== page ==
Why we must take the new cold war seriously

Far from the hushed exchanges that usually take place at diplomatic summits, the meeting, which took place in Alaska, was more than icy. On March 18, US Secretary of State Antony Blinken exchanged bird names with his Chinese counterpart, Yang Jiechi, during their discussion on neutral ground in Anchorage. In front of the cameras, the two men engaged with rare vehemence in a war of positions, the American accusing China of“Acts which threaten world stability” when the Chinese denounced the will of the United States to“Impose their own democracy on the rest of the world”.

Rarely has the opposition of two antagonistic blocs, competing for hegemony over the rest of the globe, been so openly displayed: while the concept of the cold war was relegated to the oblivion of history since the collapse of the Soviet bloc, Here he is again summoned to describe the brutal confrontation which now structures international power relations.

China-Russia vs. United States: the new cold war has begun

In the past few months, the fog that the Trump years had kept in the world order has dissipated. If the former American president showed great complacency towards Russia and autocratic regimes, no more ambiguity now exists: a frontal war of influence is being played out between, on the one hand, the United States and its allies, notably Europeans, and, on the other, China and Russia, supported by Iran.

In recent weeks, skirmishes have increased. Sanctions of Chinese leaders by the United States in condemnation of the violent repression of the Uighurs; serious violation of Taiwanese airspace by China after the island had just signed an enhanced security cooperation agreement with the Americans; resumption of tensions between Ukraine and Russia in the Donbass; brutal kidnapping, by Belarus, of an opposition journalist by the hijacking of an airliner in the face and beard of Europeans.

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Jim Townsend: “The United States faces two potential adversaries on two fronts”

Block against block, these are two visions of the world, two forms of political regime with irreconcilable interests that clash. The time when the Western camp, in the wake of the fall of the Wall, naively decreed ” the end of the story “ and the advent, sooner or later, of democracy in the wake of the liberal economy. Today, the United States and its allies are forced to note that the rule of law, far from being the majority in the world, is contested, even rejected by the growing influence of illiberal countries.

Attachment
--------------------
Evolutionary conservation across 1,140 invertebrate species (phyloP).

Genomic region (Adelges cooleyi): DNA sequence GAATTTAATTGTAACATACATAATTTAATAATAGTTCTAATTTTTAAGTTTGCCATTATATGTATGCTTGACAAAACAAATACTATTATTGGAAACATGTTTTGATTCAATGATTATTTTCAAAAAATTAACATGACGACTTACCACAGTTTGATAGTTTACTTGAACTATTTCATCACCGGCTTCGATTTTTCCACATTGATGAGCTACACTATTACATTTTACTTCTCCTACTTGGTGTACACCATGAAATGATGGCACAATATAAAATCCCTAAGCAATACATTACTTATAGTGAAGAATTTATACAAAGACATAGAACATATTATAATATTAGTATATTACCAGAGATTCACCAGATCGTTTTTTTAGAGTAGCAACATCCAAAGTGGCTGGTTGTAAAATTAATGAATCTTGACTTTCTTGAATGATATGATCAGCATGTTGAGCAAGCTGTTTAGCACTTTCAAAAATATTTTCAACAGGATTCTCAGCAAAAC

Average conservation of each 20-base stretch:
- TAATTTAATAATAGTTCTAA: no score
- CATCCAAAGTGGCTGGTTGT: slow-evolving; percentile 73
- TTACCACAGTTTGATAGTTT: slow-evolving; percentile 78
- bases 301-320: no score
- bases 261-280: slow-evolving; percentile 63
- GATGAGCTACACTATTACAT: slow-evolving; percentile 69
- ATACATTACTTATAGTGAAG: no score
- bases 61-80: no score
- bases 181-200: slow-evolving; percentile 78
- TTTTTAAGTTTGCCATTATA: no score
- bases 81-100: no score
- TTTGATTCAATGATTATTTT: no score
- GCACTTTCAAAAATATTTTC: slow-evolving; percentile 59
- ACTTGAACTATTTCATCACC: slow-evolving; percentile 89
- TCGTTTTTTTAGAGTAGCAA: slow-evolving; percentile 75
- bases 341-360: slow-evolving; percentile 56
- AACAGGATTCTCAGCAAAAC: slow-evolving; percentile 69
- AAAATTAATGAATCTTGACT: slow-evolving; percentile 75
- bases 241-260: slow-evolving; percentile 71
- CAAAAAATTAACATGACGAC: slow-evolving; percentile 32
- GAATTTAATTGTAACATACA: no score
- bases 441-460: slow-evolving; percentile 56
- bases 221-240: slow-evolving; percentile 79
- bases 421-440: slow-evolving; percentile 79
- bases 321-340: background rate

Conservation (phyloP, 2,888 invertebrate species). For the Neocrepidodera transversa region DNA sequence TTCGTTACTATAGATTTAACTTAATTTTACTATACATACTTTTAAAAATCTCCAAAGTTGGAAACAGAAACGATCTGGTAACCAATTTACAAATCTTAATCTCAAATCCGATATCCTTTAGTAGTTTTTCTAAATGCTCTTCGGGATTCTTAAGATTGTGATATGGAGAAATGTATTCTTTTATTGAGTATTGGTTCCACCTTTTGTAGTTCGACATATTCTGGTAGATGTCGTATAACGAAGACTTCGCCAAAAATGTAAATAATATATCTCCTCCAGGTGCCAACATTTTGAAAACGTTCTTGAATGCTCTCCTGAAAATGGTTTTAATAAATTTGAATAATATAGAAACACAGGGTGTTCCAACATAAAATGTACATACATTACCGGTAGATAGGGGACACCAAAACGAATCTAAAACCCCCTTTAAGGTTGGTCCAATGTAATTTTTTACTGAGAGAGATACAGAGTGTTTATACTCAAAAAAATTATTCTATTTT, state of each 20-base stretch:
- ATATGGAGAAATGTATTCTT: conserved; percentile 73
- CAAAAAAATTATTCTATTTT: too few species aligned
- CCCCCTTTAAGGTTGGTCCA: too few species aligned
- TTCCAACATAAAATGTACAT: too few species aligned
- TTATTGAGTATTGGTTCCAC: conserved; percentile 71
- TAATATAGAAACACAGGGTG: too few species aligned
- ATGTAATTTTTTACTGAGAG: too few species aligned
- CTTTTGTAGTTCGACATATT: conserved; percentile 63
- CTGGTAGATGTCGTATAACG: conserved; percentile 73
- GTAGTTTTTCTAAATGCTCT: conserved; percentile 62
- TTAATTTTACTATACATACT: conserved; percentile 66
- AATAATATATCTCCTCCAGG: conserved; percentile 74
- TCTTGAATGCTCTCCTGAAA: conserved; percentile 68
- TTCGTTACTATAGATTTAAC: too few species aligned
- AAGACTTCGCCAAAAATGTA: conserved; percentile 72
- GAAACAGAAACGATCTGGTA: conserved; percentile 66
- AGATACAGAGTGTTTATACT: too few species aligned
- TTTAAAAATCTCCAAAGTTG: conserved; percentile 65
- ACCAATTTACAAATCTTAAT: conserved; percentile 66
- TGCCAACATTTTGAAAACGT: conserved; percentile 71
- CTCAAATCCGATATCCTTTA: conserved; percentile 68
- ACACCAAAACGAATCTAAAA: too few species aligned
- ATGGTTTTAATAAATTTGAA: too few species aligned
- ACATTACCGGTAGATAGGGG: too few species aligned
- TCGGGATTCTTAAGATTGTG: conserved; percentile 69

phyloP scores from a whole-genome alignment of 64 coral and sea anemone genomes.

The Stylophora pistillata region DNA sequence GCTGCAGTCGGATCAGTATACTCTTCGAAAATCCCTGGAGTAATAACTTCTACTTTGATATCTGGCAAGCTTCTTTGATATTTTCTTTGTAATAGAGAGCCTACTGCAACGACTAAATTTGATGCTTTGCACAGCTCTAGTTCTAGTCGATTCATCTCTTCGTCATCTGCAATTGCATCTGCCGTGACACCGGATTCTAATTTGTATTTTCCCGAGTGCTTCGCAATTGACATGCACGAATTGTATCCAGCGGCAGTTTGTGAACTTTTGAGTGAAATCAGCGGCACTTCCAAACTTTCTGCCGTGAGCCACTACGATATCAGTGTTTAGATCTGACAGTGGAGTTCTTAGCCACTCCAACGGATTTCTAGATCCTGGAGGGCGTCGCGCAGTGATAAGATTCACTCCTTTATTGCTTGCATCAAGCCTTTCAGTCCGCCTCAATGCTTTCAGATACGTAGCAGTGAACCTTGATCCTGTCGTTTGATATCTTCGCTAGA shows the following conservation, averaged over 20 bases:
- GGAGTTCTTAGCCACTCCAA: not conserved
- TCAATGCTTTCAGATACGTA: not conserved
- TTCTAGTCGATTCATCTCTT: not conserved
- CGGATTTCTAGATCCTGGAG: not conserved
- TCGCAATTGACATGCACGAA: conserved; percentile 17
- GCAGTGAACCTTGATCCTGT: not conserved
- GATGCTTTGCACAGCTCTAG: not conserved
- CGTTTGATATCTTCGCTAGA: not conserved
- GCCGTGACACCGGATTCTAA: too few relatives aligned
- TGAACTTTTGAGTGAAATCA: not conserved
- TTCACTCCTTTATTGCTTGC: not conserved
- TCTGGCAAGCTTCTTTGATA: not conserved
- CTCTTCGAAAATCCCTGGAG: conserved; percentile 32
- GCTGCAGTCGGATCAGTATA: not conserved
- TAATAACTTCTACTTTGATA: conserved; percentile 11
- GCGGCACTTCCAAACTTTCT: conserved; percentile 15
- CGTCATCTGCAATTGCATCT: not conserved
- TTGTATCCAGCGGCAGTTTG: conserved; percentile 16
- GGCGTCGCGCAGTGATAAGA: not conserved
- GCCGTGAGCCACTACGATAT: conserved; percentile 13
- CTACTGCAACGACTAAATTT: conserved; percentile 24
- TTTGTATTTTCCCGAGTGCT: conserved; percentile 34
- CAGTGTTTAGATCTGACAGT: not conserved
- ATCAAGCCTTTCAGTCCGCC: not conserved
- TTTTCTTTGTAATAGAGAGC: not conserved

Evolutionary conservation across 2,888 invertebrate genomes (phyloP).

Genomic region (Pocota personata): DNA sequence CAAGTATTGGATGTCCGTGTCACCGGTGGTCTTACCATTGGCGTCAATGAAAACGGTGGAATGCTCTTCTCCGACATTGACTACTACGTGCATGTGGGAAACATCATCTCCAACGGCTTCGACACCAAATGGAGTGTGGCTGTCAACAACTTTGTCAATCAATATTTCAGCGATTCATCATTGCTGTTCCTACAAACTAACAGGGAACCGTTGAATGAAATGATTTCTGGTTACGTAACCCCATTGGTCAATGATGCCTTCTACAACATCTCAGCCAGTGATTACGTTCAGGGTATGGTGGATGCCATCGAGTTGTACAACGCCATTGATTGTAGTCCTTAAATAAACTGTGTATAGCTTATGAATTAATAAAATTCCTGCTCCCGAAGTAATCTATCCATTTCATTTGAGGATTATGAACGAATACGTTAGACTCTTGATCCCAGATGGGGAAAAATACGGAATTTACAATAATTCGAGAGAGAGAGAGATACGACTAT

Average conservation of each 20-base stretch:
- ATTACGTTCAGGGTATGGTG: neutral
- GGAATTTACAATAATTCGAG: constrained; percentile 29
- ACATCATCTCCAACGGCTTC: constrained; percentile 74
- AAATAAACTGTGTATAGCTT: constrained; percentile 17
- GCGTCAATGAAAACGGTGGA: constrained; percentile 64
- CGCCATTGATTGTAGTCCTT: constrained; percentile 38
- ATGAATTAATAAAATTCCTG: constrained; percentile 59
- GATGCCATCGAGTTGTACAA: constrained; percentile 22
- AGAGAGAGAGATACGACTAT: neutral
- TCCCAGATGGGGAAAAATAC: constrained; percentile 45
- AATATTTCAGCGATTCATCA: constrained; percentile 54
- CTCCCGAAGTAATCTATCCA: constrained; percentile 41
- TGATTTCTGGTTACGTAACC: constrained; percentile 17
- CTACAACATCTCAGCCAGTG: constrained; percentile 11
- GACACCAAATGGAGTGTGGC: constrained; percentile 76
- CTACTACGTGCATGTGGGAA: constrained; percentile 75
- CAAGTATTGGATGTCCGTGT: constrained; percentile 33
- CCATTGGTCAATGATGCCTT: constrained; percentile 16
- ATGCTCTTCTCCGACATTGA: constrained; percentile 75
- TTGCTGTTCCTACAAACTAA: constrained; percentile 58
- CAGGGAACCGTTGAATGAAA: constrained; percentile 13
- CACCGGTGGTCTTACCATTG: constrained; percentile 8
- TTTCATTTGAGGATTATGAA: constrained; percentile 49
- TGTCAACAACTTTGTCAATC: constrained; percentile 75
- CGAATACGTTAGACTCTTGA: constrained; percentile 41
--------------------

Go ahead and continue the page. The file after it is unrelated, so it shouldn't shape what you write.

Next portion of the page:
Joe Biden was the first to sound the alarm in February: “Democracies are under attack”, he alerted before assuring his allies that “America is back”. He drove home the point on June 6, in a tribune at the “Washington Post”, a few days before his meeting with Vladimir Putin, scheduled for June 16: “There will be no doubt about the resolve of the United States to defend our democratic values”, he says, promising to consolidate his « alliances » in the face of growing threats from Moscow and Beijing.

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These statements are not just a facade. Because the Western countries are now attacked on their own ground, as we saw with the serious interference of Russian hackers in the American poll of 2016. Computer attacks and cyberwar, infiltration of the institutions, campaign of intoxication and of fake news : both Russia and China use all modern techniques of destabilization, which in no way exclude the good old criminal methods such as attempts to poison Russian opponents in Europe.

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In France, Russian influence is exerted via the obliging media and political relays, many of which play into the hands of the extreme right. The new cold war must be taken seriously because it is now played out at home: against the spies who come from the cold, the weapons of democracy that are freedom of expression, the power of the press and support for opponents of regimes. bosses are more important than ever.

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